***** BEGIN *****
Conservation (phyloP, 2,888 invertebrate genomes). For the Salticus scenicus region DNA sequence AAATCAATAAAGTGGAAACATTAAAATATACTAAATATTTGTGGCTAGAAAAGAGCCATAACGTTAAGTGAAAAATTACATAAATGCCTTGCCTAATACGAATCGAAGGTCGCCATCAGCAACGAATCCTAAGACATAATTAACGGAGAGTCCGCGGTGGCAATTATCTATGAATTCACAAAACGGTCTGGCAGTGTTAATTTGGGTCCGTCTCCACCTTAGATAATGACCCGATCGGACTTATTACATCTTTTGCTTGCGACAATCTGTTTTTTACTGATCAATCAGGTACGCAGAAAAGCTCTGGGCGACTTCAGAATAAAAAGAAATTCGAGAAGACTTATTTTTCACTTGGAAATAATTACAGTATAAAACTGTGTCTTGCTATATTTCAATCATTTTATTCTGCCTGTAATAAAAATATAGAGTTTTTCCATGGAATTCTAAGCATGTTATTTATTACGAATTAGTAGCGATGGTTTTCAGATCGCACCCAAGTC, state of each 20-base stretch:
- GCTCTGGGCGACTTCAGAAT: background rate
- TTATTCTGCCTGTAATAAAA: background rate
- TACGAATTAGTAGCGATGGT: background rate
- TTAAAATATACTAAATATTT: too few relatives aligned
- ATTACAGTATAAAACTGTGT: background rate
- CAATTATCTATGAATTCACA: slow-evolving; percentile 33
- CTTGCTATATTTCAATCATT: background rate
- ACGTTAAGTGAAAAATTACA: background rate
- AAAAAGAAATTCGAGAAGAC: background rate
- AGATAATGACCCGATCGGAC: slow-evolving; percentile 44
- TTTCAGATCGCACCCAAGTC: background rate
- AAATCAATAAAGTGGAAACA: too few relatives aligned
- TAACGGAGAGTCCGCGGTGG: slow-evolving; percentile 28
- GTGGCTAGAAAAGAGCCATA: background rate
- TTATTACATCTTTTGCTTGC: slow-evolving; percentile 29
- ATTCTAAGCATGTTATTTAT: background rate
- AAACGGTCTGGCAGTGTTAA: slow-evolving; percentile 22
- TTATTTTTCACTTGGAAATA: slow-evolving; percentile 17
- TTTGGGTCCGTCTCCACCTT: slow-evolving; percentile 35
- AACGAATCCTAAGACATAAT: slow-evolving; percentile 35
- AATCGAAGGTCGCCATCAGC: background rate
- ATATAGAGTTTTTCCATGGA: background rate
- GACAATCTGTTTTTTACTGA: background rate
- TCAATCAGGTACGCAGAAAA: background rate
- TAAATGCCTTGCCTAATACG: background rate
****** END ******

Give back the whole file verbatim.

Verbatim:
Conservation (phyloP, 2,888 invertebrate genomes). For the Salticus scenicus region DNA sequence AAATCAATAAAGTGGAAACATTAAAATATACTAAATATTTGTGGCTAGAAAAGAGCCATAACGTTAAGTGAAAAATTACATAAATGCCTTGCCTAATACGAATCGAAGGTCGCCATCAGCAACGAATCCTAAGACATAATTAACGGAGAGTCCGCGGTGGCAATTATCTATGAATTCACAAAACGGTCTGGCAGTGTTAATTTGGGTCCGTCTCCACCTTAGATAATGACCCGATCGGACTTATTACATCTTTTGCTTGCGACAATCTGTTTTTTACTGATCAATCAGGTACGCAGAAAAGCTCTGGGCGACTTCAGAATAAAAAGAAATTCGAGAAGACTTATTTTTCACTTGGAAATAATTACAGTATAAAACTGTGTCTTGCTATATTTCAATCATTTTATTCTGCCTGTAATAAAAATATAGAGTTTTTCCATGGAATTCTAAGCATGTTATTTATTACGAATTAGTAGCGATGGTTTTCAGATCGCACCCAAGTC, state of each 20-base stretch:
- GCTCTGGGCGACTTCAGAAT: background rate
- TTATTCTGCCTGTAATAAAA: background rate
- TACGAATTAGTAGCGATGGT: background rate
- TTAAAATATACTAAATATTT: too few relatives aligned
- ATTACAGTATAAAACTGTGT: background rate
- CAATTATCTATGAATTCACA: slow-evolving; percentile 33
- CTTGCTATATTTCAATCATT: background rate
- ACGTTAAGTGAAAAATTACA: background rate
- AAAAAGAAATTCGAGAAGAC: background rate
- AGATAATGACCCGATCGGAC: slow-evolving; percentile 44
- TTTCAGATCGCACCCAAGTC: background rate
- AAATCAATAAAGTGGAAACA: too few relatives aligned
- TAACGGAGAGTCCGCGGTGG: slow-evolving; percentile 28
- GTGGCTAGAAAAGAGCCATA: background rate
- TTATTACATCTTTTGCTTGC: slow-evolving; percentile 29
- ATTCTAAGCATGTTATTTAT: background rate
- AAACGGTCTGGCAGTGTTAA: slow-evolving; percentile 22
- TTATTTTTCACTTGGAAATA: slow-evolving; percentile 17
- TTTGGGTCCGTCTCCACCTT: slow-evolving; percentile 35
- AACGAATCCTAAGACATAAT: slow-evolving; percentile 35
- AATCGAAGGTCGCCATCAGC: background rate
- ATATAGAGTTTTTCCATGGA: background rate
- GACAATCTGTTTTTTACTGA: background rate
- TCAATCAGGTACGCAGAAAA: background rate
- TAAATGCCTTGCCTAATACG: background rate